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Catch a Mimic

Catch a Mimic is an immersive and active learning experience where learners can learn about mimicry through feedback, discover natural selection over many generations, adapt knowledge to new variations, and test and reinforce new skills through embodied gameplay. 


  • Embodiment is expected to play a key role in learning in VR. We run a randomized control trial to determine how the two factors of embodiment (low versus high) and platform (2D PC versus 3D Virtual Reality (VR)) affected STEM learning.

  • A total of 214 undergraduate participants were randomly assigned to four conditions in a 2 x 2 design with pretests and posttests. The low embodied groups did not control the virtual net in the natural selection game, they observed a playback of butterflies being captured. All groups showed significant content knowledge gains in the post-test scores.

  • There was a main effect of the embodiment; the active groups that controlled the virtual net learned more content. There was not a main effect of the platform on learning.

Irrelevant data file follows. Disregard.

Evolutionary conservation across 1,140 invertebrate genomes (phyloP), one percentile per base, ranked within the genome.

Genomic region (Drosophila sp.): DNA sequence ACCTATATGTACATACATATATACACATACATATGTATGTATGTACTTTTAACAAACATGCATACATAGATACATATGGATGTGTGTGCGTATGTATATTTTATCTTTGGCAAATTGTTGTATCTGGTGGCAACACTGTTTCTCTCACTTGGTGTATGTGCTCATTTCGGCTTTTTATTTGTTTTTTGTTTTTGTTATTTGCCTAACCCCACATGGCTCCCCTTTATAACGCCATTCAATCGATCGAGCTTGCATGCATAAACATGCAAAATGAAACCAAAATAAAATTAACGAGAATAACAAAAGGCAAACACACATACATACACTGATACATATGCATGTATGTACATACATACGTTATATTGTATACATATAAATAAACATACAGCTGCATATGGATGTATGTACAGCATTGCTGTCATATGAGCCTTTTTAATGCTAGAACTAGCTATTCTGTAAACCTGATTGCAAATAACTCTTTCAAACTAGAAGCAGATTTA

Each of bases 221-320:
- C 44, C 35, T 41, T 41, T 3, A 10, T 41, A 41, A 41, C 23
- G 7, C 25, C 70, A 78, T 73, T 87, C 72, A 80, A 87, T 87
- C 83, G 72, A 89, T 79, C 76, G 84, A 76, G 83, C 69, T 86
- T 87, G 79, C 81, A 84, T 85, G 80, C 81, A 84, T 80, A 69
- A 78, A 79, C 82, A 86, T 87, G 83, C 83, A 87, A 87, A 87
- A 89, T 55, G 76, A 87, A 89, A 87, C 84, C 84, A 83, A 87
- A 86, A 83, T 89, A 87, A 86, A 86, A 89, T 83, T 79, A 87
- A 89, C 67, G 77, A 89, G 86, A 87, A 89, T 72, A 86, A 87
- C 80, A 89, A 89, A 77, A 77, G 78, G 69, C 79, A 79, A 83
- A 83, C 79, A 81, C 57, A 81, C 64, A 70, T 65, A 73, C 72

• However, there was an intriguing interaction of embodiment by platform by test time revealing that the low embodied VR group learned the least (ES= .38), while the high embodied VR group learned the most (ES=1.07). The low embodied VR players may have expected to have more agency and control over the game mechanics, and playing in the observational mode was infelicitous for learning.

  • The PC condition was not significantly affected when in the more passive/observational mode. Players in the 2D PC condition may be more accustomed to low embodied learning, e.g., watching playback videos on monitors.

  • Learning Design Principle: Noninteractive objects and videos in VR should be used judiciously and designers are encouraged to make the 3D VR content manipulable and interactive.

This project is funded by NSF Grant Awards number No. 1423655.

PI: Diane Carlson. Co-PI: Mary Nucci. Co-PI: Mina Johnson-Glenberg.

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